Now the reason most Doc’s won’t prescribe Subutex is because you can shoot it. The Naloxone in Suboxone prevents it from being misused. Also, Doctors want you to use the same pharmacy so that in case you’ve been Doctor shopping or the like it will be caught by the pharmacy. They also want to keep tabs on you. Personally I’ve never had my Doctor check with my pharmacy. My question is about new regulations in New York State about doctors only being allowed to prescribe 2 8 mgs a day, rather than 4. Has anyone had a similar experience?

  5. I’m new to this site. About 2 1/2 years ago I was put on oxycodone for chronic pain. Over time it has increased to now I’m on 60 7.5mg oxycodone and 120 5mg methadone a month. I got to the point where even that wasn’t enough and I would resort to buying pills. Then I just flat out got tired of the dependence I have on them. It took a lot to finally get into the only Dr in my community that can prescribe saboxone. But when I did it was a freedom I hadn’t felt in such a long time. I would much rather have the daily pain I have then Chase the pills so I won’t be sick. I cold turkey’d it once and it was so intense. I made it 6 days of detox and couldn’t take anymore of vomiting, sweating, diarrhea, muscle pains and the sweats. I gave in and took my pills. I feel so lost right now. I’m scared more then anything , I lost my medical insurance at the end of October and couldn’t afford to continue my saboxone treatment. I talked to my Dr about this and practically begged him to help me find ways to continue. His only option was cash out of pocket. Well I don’t have that kind of cash. He told me that withdrawls would be minimal and very bearable. Maybe I’m just a baby but it was not minimal and bearable. Again I really gave it my best foot forward to kick it on my own. I failed. I was sick again. So back to my PC provider I went and picked up right where I left off. Back on oxycodone and methadone. Every time I put these in my mouth I have a great deal of shame and defeat that I feel. I continue to search for options to go back on saboxone with no success. When I was on the saboxone my pain was still there but it was bearable. I felt no shame. When I was put on narcs for my pain I never dreamed this is what would have happened. I have never had something control me so much. I realize this sounds very pathetic and I’m embarressed as I type it out, but it is truly how I feel. I wish there was a more cost effective way to be on saboxone. And I wish it was more available in our clinics. To SERENITYNOW how were you able to convince your Dr to give it to you for life? My saboxone Dr said the maximum time I would be on it was 6 months. If anyone out there has information that would be helpful to me it would be a God send.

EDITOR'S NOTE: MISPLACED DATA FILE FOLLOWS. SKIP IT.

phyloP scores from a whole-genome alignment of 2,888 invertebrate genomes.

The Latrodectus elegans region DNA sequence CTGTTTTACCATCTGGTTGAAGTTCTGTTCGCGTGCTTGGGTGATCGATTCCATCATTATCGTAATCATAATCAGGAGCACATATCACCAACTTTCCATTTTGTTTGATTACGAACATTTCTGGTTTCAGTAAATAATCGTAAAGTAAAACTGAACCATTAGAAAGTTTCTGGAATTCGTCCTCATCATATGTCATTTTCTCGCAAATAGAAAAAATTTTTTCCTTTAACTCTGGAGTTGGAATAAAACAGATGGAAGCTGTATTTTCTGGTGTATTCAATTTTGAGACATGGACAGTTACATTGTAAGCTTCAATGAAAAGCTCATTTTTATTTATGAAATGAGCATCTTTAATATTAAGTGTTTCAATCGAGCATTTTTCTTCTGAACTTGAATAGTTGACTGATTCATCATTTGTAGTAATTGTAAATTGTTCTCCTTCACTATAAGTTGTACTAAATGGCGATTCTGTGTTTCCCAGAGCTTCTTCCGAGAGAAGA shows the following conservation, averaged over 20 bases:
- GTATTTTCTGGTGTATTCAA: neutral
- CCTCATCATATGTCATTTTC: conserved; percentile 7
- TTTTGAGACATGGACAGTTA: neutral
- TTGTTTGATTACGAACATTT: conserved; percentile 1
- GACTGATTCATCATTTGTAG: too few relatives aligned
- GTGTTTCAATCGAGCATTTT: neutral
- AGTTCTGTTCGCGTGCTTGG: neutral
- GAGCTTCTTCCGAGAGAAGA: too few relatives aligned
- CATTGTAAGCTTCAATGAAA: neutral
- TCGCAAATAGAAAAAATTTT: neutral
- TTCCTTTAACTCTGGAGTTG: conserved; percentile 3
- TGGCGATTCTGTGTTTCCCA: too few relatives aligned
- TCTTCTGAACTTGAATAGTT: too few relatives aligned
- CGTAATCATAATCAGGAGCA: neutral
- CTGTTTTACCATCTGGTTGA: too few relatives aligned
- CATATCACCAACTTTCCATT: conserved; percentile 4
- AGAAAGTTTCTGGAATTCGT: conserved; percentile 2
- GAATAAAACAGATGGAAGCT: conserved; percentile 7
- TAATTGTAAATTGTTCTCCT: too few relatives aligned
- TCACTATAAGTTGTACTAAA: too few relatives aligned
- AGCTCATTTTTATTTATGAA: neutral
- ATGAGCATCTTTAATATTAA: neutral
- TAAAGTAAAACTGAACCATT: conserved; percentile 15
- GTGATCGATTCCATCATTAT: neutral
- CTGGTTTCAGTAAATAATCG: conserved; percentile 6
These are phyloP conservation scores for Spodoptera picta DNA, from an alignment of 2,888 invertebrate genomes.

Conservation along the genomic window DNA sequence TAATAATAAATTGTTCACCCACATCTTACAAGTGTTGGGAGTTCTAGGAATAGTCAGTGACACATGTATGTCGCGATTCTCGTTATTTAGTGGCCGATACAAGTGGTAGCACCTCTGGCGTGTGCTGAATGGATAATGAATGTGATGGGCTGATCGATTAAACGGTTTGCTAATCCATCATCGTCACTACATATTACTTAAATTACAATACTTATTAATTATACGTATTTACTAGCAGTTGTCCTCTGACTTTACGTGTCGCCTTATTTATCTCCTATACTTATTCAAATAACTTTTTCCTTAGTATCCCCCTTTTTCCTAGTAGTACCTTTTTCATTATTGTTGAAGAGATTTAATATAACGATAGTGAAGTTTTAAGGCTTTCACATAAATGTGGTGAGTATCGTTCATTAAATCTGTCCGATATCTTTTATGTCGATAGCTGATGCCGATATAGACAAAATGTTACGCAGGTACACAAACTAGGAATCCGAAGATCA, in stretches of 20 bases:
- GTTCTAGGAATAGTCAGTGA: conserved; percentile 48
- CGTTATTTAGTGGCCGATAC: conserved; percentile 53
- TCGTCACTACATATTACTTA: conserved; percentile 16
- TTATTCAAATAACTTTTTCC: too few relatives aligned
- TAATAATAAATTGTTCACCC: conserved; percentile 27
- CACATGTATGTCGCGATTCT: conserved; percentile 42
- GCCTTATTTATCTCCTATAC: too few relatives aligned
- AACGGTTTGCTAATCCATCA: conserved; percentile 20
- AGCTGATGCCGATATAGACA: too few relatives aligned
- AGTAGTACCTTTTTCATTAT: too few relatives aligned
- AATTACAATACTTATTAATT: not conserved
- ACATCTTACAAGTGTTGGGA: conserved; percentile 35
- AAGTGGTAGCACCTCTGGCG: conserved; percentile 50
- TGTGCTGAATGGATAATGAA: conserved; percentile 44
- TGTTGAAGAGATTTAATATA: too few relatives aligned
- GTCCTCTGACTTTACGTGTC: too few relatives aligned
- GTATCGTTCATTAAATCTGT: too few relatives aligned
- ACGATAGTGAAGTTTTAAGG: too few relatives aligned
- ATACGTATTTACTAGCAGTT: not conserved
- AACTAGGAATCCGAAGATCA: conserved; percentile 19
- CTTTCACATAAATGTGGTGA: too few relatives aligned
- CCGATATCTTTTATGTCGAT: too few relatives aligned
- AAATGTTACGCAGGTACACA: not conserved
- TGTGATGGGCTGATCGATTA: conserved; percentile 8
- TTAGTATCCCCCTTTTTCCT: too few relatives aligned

6. Hello, everyone. I am new to this website. I decided to sign up after reading Kari’s post. Kari1978, I don’t know if you still come back to this site, but I think I can help you. If you see this post, please respond to it so that I can give you my personal information. I can help you. I just hope that I’m not too late.
    You have nothing to be ashamed or emabarrassed about. There seem to be some wonderful people on this blog and all of us have something in common. As one person said in a previous post, “Addiction is NOT a character deficiency”! You are human, just like the rest of us. The fact that you were so honest and forthcoming about your addiction only makes me empathize with you more. You are NOT pathetic, but I can understand how you might feel that way. I too, used to feel that way when my addiction happened, but I taught myself to deal with it.